Diesel powered electricity plant could be heading for farm on Mansfield border

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Angry residents are campaigning against a planning application for a diesel powered electrical generation facility at Sutton.

Plans have been submitted to Mansfield District Council on behalf of Ashland Solar Farm Ltd for a 10MW flexible generation facility at Ashland Farm Beck Lane.

Residents around the immediate area of the proposed scheme are campaigning against it.

Brian Thistlethwaite of Skegby Lane Mansfield, said: “It will be unsightly and how many tankers of diesel will Skegby Lane have to take.

“When generation kicks in diesel fumes will go into the atmosphere an everyone around here will get them.

“It’s not just us it is the next generation .

“There are 30 houses on our road and we are near Ladybrook. Over the top of the hill is the hospital.

He said that according to the plans the power generated will go to the National Grid and would not directly benefit the people of Mansfield.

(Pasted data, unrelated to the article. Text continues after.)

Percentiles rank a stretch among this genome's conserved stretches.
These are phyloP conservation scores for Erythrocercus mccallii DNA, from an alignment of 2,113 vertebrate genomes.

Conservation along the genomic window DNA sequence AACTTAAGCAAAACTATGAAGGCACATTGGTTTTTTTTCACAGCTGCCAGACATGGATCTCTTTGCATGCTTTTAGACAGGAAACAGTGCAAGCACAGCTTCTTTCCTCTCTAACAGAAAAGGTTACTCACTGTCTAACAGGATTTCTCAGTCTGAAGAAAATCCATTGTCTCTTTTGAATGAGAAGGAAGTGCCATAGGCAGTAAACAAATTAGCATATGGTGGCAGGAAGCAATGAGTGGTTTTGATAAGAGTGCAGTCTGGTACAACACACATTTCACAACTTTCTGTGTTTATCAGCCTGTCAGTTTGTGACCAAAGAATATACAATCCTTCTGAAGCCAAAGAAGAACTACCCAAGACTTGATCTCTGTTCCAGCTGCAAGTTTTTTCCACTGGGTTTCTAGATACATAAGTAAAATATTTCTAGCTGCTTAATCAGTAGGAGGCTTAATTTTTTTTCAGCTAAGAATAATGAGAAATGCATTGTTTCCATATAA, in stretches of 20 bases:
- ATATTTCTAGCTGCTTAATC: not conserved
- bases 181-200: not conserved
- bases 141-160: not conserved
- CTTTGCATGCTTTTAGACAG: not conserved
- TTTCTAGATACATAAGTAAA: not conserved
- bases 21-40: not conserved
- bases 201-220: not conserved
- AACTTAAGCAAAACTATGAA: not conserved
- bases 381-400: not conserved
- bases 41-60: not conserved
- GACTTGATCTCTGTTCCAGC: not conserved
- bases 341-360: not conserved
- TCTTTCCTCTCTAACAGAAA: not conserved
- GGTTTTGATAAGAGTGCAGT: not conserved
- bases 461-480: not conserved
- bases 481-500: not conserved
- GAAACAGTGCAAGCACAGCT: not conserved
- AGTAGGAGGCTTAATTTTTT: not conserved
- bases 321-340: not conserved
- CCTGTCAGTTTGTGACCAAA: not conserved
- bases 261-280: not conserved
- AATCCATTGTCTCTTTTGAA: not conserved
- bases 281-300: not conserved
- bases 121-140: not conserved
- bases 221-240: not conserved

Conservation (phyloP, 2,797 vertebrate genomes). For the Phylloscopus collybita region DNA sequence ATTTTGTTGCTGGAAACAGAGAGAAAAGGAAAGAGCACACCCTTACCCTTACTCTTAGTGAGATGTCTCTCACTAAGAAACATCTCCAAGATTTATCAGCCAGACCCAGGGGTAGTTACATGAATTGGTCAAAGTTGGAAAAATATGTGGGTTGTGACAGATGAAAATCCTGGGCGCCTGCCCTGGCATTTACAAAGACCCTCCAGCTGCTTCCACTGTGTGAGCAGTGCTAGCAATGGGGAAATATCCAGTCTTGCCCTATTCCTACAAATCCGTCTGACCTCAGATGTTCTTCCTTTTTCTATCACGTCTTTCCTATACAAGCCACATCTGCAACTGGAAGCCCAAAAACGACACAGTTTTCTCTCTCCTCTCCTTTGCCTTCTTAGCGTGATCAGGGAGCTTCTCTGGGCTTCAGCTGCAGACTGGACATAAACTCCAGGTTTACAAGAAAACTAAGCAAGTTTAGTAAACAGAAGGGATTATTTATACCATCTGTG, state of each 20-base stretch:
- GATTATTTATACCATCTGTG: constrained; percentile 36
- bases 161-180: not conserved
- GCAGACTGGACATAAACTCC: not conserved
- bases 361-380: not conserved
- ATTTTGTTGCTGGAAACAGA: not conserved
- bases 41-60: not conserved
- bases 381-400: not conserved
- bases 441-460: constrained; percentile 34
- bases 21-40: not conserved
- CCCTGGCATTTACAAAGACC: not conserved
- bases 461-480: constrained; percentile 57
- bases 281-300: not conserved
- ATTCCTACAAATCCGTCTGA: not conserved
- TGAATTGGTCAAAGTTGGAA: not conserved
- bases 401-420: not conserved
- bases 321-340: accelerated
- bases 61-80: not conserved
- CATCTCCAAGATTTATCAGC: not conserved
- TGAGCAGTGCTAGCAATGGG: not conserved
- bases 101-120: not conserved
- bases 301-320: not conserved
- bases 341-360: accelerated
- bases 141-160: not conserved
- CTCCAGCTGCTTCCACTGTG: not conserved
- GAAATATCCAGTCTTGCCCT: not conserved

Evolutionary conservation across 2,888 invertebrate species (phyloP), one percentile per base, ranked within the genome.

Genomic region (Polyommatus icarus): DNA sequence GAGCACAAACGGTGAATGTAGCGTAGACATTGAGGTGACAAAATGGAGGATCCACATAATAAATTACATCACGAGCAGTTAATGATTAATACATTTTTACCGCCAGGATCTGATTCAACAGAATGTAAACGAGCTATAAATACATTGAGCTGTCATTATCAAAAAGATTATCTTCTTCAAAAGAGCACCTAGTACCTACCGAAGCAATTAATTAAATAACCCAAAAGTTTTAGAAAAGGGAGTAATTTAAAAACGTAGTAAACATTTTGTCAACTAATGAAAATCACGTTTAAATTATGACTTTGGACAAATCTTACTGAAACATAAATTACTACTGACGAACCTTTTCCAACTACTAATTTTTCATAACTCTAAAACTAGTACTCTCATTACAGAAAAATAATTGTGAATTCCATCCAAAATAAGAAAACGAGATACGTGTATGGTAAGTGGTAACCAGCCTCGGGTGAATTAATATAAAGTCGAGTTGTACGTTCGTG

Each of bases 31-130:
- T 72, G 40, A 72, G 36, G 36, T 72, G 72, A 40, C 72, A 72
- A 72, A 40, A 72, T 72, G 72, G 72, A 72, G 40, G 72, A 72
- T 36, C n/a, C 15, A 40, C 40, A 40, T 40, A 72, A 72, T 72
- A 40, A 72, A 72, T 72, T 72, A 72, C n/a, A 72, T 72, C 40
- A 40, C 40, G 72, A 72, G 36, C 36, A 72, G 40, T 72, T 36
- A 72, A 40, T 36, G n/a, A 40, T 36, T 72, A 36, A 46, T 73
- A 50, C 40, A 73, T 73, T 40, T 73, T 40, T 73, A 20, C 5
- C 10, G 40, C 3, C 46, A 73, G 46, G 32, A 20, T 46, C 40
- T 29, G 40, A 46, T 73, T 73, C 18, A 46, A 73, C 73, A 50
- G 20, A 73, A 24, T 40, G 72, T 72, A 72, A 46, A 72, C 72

Mr Thistlethwaite added: “Initially they had planning permission for solar panels and now they aren’t the flavour of the month they are planning to shove generators on there instead.”

In their application, the applicants said the equipment involved would be sited in a location away from properties and designated landscapes and ecological sites.

They added: “It is on a site with extant consent for electricity generation of a much larger scale and due to its nature can work alone or complement a future solar farm.

The generators can be designed to operate with minimal environmental impacts in terms of air quality, noise, visual impact, traffic and amenity considerations.”

The application is for a 10MW Flexible Generation Facility.

Flexible Generation facilities have been billed as an insurance against the lights going out.

form part of the UK’s esssential energy generation strategy for the management of the shortfall in electricity generation capacity.

The mini fossil-fuel power stations form almost a quarter of Britain’s back up power when there is a rapid surge in demand on the National Grid.

They can be brought on stream within two minutes to meet short term local peaks in demand or deficits in national capacity.